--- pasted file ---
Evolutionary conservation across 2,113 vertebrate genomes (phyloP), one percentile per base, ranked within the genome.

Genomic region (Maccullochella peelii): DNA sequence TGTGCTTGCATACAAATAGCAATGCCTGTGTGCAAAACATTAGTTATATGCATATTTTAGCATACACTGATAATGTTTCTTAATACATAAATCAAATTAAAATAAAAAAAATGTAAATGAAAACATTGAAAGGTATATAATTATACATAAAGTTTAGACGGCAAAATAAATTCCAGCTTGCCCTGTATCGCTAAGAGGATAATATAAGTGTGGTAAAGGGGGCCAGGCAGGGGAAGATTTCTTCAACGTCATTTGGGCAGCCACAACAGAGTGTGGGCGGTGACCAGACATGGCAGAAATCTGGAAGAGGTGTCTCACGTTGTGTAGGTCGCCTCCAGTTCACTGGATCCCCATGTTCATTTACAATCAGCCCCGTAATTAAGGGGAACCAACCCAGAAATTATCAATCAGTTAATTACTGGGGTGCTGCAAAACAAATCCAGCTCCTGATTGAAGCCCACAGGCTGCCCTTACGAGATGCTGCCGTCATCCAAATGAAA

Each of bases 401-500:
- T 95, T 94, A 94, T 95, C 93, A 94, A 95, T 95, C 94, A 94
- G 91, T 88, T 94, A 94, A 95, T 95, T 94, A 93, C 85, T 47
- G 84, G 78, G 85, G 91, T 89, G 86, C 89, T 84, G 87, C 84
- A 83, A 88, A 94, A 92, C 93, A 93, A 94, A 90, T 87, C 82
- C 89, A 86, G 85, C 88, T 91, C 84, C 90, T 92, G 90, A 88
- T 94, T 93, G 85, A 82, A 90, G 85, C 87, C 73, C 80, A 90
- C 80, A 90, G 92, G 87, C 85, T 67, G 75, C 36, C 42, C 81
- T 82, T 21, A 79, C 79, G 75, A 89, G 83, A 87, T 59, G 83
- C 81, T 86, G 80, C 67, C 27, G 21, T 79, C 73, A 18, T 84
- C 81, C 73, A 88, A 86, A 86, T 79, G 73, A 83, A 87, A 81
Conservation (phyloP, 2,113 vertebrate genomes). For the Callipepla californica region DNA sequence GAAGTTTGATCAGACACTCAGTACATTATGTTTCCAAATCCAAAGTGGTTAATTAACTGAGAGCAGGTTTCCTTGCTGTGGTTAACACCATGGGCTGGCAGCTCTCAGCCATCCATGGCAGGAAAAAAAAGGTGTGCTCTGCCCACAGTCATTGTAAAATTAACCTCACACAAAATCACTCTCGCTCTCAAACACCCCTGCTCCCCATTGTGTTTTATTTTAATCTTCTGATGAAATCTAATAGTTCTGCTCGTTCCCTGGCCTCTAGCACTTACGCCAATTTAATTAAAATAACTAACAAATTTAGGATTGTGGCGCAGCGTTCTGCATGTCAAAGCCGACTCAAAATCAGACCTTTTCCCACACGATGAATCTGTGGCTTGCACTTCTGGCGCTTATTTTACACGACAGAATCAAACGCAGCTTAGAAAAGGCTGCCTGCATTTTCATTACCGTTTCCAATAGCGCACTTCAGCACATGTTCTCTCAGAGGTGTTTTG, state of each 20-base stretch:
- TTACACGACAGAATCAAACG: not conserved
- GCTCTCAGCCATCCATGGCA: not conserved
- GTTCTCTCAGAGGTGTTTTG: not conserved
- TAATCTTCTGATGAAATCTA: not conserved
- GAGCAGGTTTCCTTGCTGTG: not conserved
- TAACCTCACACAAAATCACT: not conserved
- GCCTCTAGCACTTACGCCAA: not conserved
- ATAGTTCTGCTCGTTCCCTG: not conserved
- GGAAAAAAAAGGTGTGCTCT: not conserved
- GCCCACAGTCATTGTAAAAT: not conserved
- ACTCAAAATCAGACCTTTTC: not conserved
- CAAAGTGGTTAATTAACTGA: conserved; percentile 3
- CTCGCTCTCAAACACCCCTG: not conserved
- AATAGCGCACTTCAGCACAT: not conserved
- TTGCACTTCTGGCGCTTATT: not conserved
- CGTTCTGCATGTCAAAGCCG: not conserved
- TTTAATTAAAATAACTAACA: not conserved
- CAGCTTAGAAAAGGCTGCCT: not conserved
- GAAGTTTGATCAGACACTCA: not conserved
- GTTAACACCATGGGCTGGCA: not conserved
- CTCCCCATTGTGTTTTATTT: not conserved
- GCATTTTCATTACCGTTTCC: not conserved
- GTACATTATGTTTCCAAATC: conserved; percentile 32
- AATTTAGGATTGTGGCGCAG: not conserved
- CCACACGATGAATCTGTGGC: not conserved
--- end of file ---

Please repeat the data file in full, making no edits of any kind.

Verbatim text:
Evolutionary conservation across 2,113 vertebrate genomes (phyloP), one percentile per base, ranked within the genome.

Genomic region (Maccullochella peelii): DNA sequence TGTGCTTGCATACAAATAGCAATGCCTGTGTGCAAAACATTAGTTATATGCATATTTTAGCATACACTGATAATGTTTCTTAATACATAAATCAAATTAAAATAAAAAAAATGTAAATGAAAACATTGAAAGGTATATAATTATACATAAAGTTTAGACGGCAAAATAAATTCCAGCTTGCCCTGTATCGCTAAGAGGATAATATAAGTGTGGTAAAGGGGGCCAGGCAGGGGAAGATTTCTTCAACGTCATTTGGGCAGCCACAACAGAGTGTGGGCGGTGACCAGACATGGCAGAAATCTGGAAGAGGTGTCTCACGTTGTGTAGGTCGCCTCCAGTTCACTGGATCCCCATGTTCATTTACAATCAGCCCCGTAATTAAGGGGAACCAACCCAGAAATTATCAATCAGTTAATTACTGGGGTGCTGCAAAACAAATCCAGCTCCTGATTGAAGCCCACAGGCTGCCCTTACGAGATGCTGCCGTCATCCAAATGAAA

Each of bases 401-500:
- T 95, T 94, A 94, T 95, C 93, A 94, A 95, T 95, C 94, A 94
- G 91, T 88, T 94, A 94, A 95, T 95, T 94, A 93, C 85, T 47
- G 84, G 78, G 85, G 91, T 89, G 86, C 89, T 84, G 87, C 84
- A 83, A 88, A 94, A 92, C 93, A 93, A 94, A 90, T 87, C 82
- C 89, A 86, G 85, C 88, T 91, C 84, C 90, T 92, G 90, A 88
- T 94, T 93, G 85, A 82, A 90, G 85, C 87, C 73, C 80, A 90
- C 80, A 90, G 92, G 87, C 85, T 67, G 75, C 36, C 42, C 81
- T 82, T 21, A 79, C 79, G 75, A 89, G 83, A 87, T 59, G 83
- C 81, T 86, G 80, C 67, C 27, G 21, T 79, C 73, A 18, T 84
- C 81, C 73, A 88, A 86, A 86, T 79, G 73, A 83, A 87, A 81
Conservation (phyloP, 2,113 vertebrate genomes). For the Callipepla californica region DNA sequence GAAGTTTGATCAGACACTCAGTACATTATGTTTCCAAATCCAAAGTGGTTAATTAACTGAGAGCAGGTTTCCTTGCTGTGGTTAACACCATGGGCTGGCAGCTCTCAGCCATCCATGGCAGGAAAAAAAAGGTGTGCTCTGCCCACAGTCATTGTAAAATTAACCTCACACAAAATCACTCTCGCTCTCAAACACCCCTGCTCCCCATTGTGTTTTATTTTAATCTTCTGATGAAATCTAATAGTTCTGCTCGTTCCCTGGCCTCTAGCACTTACGCCAATTTAATTAAAATAACTAACAAATTTAGGATTGTGGCGCAGCGTTCTGCATGTCAAAGCCGACTCAAAATCAGACCTTTTCCCACACGATGAATCTGTGGCTTGCACTTCTGGCGCTTATTTTACACGACAGAATCAAACGCAGCTTAGAAAAGGCTGCCTGCATTTTCATTACCGTTTCCAATAGCGCACTTCAGCACATGTTCTCTCAGAGGTGTTTTG, state of each 20-base stretch:
- TTACACGACAGAATCAAACG: not conserved
- GCTCTCAGCCATCCATGGCA: not conserved
- GTTCTCTCAGAGGTGTTTTG: not conserved
- TAATCTTCTGATGAAATCTA: not conserved
- GAGCAGGTTTCCTTGCTGTG: not conserved
- TAACCTCACACAAAATCACT: not conserved
- GCCTCTAGCACTTACGCCAA: not conserved
- ATAGTTCTGCTCGTTCCCTG: not conserved
- GGAAAAAAAAGGTGTGCTCT: not conserved
- GCCCACAGTCATTGTAAAAT: not conserved
- ACTCAAAATCAGACCTTTTC: not conserved
- CAAAGTGGTTAATTAACTGA: conserved; percentile 3
- CTCGCTCTCAAACACCCCTG: not conserved
- AATAGCGCACTTCAGCACAT: not conserved
- TTGCACTTCTGGCGCTTATT: not conserved
- CGTTCTGCATGTCAAAGCCG: not conserved
- TTTAATTAAAATAACTAACA: not conserved
- CAGCTTAGAAAAGGCTGCCT: not conserved
- GAAGTTTGATCAGACACTCA: not conserved
- GTTAACACCATGGGCTGGCA: not conserved
- CTCCCCATTGTGTTTTATTT: not conserved
- GCATTTTCATTACCGTTTCC: not conserved
- GTACATTATGTTTCCAAATC: conserved; percentile 32
- AATTTAGGATTGTGGCGCAG: not conserved
- CCACACGATGAATCTGTGGC: not conserved